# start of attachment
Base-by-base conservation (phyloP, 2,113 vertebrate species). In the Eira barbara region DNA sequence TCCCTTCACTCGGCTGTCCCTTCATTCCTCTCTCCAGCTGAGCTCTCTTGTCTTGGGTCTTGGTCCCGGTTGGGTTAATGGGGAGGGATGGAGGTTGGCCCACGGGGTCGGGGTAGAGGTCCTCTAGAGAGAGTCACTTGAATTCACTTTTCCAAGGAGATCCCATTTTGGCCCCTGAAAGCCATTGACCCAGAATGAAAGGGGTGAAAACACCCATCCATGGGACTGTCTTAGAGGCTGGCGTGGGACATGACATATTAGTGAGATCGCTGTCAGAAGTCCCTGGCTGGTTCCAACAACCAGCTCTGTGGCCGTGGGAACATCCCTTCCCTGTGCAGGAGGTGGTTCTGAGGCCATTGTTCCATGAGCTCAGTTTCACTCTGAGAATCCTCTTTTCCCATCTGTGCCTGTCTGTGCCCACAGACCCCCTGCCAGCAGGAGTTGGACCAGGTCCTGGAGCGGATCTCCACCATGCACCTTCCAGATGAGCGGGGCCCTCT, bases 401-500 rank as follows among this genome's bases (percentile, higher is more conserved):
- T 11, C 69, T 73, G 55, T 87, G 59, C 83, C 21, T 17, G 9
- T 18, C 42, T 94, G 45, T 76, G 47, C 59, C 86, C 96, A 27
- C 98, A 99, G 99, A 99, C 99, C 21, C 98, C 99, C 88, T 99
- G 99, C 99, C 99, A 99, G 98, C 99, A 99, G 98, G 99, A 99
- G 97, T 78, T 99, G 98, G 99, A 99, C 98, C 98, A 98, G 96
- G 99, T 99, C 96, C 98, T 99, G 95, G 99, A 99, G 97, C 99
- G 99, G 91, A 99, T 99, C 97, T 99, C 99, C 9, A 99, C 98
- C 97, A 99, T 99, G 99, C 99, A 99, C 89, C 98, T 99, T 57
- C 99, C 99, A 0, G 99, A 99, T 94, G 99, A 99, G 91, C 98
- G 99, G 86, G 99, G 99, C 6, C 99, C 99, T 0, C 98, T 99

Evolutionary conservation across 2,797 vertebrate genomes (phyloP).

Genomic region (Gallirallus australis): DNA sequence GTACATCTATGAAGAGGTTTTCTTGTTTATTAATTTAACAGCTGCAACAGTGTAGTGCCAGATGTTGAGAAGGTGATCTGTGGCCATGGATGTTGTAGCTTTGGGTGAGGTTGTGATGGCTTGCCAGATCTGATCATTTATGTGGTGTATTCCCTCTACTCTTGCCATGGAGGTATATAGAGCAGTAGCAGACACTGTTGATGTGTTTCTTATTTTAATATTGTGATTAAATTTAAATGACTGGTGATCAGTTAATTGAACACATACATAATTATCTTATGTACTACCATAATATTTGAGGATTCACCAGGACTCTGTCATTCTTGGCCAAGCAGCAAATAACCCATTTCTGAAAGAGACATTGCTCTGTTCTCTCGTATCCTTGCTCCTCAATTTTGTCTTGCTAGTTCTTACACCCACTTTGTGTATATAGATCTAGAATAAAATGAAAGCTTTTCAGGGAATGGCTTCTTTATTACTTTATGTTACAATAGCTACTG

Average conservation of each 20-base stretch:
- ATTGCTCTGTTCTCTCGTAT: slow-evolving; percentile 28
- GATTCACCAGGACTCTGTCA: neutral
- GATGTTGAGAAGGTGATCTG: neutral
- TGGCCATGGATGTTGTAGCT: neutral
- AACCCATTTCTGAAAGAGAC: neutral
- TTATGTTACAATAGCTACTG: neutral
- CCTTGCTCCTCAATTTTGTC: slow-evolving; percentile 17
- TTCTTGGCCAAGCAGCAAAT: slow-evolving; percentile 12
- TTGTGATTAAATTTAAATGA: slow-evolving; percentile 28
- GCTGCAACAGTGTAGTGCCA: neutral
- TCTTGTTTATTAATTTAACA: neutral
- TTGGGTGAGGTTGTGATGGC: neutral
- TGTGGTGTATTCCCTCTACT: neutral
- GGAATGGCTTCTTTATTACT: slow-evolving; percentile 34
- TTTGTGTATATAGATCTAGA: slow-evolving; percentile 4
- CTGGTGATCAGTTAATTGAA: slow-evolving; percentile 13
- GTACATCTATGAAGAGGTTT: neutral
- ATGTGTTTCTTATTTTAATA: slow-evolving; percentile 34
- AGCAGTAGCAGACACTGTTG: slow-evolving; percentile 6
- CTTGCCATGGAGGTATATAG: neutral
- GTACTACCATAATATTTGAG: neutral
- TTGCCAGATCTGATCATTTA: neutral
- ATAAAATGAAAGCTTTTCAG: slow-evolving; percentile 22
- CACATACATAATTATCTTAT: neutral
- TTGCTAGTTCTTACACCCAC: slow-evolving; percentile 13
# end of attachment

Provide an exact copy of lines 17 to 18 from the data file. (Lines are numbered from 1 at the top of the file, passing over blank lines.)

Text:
- GATGTTGAGAAGGTGATCTG: neutral
- TGGCCATGGATGTTGTAGCT: neutral